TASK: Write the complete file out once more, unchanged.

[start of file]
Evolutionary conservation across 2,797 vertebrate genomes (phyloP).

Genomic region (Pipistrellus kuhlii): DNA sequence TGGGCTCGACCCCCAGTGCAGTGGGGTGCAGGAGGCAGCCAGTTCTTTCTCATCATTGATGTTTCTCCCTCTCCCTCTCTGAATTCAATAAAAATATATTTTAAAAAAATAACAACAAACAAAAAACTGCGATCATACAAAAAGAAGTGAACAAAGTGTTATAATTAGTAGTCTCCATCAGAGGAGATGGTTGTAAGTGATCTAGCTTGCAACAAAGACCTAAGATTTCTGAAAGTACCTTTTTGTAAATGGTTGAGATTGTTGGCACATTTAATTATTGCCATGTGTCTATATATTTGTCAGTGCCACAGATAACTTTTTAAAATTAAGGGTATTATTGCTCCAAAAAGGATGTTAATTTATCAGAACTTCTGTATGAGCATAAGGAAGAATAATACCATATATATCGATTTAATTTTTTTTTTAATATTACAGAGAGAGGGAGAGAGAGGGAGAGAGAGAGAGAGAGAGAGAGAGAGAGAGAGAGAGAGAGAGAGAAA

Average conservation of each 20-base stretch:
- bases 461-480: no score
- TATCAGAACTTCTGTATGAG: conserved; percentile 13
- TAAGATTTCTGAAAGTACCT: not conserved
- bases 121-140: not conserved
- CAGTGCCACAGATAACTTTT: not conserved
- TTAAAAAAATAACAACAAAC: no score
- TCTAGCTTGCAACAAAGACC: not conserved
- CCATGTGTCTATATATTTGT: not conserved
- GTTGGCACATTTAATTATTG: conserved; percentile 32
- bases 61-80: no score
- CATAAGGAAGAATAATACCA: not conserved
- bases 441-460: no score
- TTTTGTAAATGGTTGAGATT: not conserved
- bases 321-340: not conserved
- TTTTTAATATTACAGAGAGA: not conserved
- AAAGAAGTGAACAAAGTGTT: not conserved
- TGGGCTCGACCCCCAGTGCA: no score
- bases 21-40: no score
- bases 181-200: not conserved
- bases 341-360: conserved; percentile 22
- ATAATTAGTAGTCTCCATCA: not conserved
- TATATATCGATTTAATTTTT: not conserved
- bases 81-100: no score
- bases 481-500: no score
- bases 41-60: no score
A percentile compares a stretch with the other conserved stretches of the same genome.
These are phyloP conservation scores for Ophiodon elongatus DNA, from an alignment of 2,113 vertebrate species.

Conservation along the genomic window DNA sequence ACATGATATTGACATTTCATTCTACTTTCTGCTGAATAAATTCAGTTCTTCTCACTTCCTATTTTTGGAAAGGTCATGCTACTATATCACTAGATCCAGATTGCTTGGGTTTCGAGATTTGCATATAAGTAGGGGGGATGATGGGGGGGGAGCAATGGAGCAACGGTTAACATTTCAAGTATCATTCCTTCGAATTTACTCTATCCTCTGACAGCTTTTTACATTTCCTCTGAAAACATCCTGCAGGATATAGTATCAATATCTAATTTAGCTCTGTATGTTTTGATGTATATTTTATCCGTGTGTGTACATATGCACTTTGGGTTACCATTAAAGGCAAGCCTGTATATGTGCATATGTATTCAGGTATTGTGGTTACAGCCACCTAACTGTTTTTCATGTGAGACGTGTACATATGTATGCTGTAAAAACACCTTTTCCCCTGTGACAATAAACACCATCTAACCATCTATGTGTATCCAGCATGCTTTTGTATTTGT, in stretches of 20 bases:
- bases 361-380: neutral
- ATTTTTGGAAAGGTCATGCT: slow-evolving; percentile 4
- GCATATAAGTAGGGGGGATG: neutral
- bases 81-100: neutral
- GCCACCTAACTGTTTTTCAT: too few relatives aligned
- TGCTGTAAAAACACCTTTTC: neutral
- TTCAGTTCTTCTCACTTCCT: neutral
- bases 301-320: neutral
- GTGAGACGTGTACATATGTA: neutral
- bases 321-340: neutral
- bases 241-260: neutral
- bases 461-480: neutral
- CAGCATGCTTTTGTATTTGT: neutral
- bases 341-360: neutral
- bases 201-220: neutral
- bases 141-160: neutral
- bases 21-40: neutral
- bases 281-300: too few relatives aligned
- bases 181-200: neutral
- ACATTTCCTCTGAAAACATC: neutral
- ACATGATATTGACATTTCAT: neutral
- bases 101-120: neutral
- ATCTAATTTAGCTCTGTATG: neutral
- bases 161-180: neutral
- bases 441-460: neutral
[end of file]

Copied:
Evolutionary conservation across 2,797 vertebrate genomes (phyloP).

Genomic region (Pipistrellus kuhlii): DNA sequence TGGGCTCGACCCCCAGTGCAGTGGGGTGCAGGAGGCAGCCAGTTCTTTCTCATCATTGATGTTTCTCCCTCTCCCTCTCTGAATTCAATAAAAATATATTTTAAAAAAATAACAACAAACAAAAAACTGCGATCATACAAAAAGAAGTGAACAAAGTGTTATAATTAGTAGTCTCCATCAGAGGAGATGGTTGTAAGTGATCTAGCTTGCAACAAAGACCTAAGATTTCTGAAAGTACCTTTTTGTAAATGGTTGAGATTGTTGGCACATTTAATTATTGCCATGTGTCTATATATTTGTCAGTGCCACAGATAACTTTTTAAAATTAAGGGTATTATTGCTCCAAAAAGGATGTTAATTTATCAGAACTTCTGTATGAGCATAAGGAAGAATAATACCATATATATCGATTTAATTTTTTTTTTAATATTACAGAGAGAGGGAGAGAGAGGGAGAGAGAGAGAGAGAGAGAGAGAGAGAGAGAGAGAGAGAGAGAGAAA

Average conservation of each 20-base stretch:
- bases 461-480: no score
- TATCAGAACTTCTGTATGAG: conserved; percentile 13
- TAAGATTTCTGAAAGTACCT: not conserved
- bases 121-140: not conserved
- CAGTGCCACAGATAACTTTT: not conserved
- TTAAAAAAATAACAACAAAC: no score
- TCTAGCTTGCAACAAAGACC: not conserved
- CCATGTGTCTATATATTTGT: not conserved
- GTTGGCACATTTAATTATTG: conserved; percentile 32
- bases 61-80: no score
- CATAAGGAAGAATAATACCA: not conserved
- bases 441-460: no score
- TTTTGTAAATGGTTGAGATT: not conserved
- bases 321-340: not conserved
- TTTTTAATATTACAGAGAGA: not conserved
- AAAGAAGTGAACAAAGTGTT: not conserved
- TGGGCTCGACCCCCAGTGCA: no score
- bases 21-40: no score
- bases 181-200: not conserved
- bases 341-360: conserved; percentile 22
- ATAATTAGTAGTCTCCATCA: not conserved
- TATATATCGATTTAATTTTT: not conserved
- bases 81-100: no score
- bases 481-500: no score
- bases 41-60: no score
A percentile compares a stretch with the other conserved stretches of the same genome.
These are phyloP conservation scores for Ophiodon elongatus DNA, from an alignment of 2,113 vertebrate species.

Conservation along the genomic window DNA sequence ACATGATATTGACATTTCATTCTACTTTCTGCTGAATAAATTCAGTTCTTCTCACTTCCTATTTTTGGAAAGGTCATGCTACTATATCACTAGATCCAGATTGCTTGGGTTTCGAGATTTGCATATAAGTAGGGGGGATGATGGGGGGGGAGCAATGGAGCAACGGTTAACATTTCAAGTATCATTCCTTCGAATTTACTCTATCCTCTGACAGCTTTTTACATTTCCTCTGAAAACATCCTGCAGGATATAGTATCAATATCTAATTTAGCTCTGTATGTTTTGATGTATATTTTATCCGTGTGTGTACATATGCACTTTGGGTTACCATTAAAGGCAAGCCTGTATATGTGCATATGTATTCAGGTATTGTGGTTACAGCCACCTAACTGTTTTTCATGTGAGACGTGTACATATGTATGCTGTAAAAACACCTTTTCCCCTGTGACAATAAACACCATCTAACCATCTATGTGTATCCAGCATGCTTTTGTATTTGT, in stretches of 20 bases:
- bases 361-380: neutral
- ATTTTTGGAAAGGTCATGCT: slow-evolving; percentile 4
- GCATATAAGTAGGGGGGATG: neutral
- bases 81-100: neutral
- GCCACCTAACTGTTTTTCAT: too few relatives aligned
- TGCTGTAAAAACACCTTTTC: neutral
- TTCAGTTCTTCTCACTTCCT: neutral
- bases 301-320: neutral
- GTGAGACGTGTACATATGTA: neutral
- bases 321-340: neutral
- bases 241-260: neutral
- bases 461-480: neutral
- CAGCATGCTTTTGTATTTGT: neutral
- bases 341-360: neutral
- bases 201-220: neutral
- bases 141-160: neutral
- bases 21-40: neutral
- bases 281-300: too few relatives aligned
- bases 181-200: neutral
- ACATTTCCTCTGAAAACATC: neutral
- ACATGATATTGACATTTCAT: neutral
- bases 101-120: neutral
- ATCTAATTTAGCTCTGTATG: neutral
- bases 161-180: neutral
- bases 441-460: neutral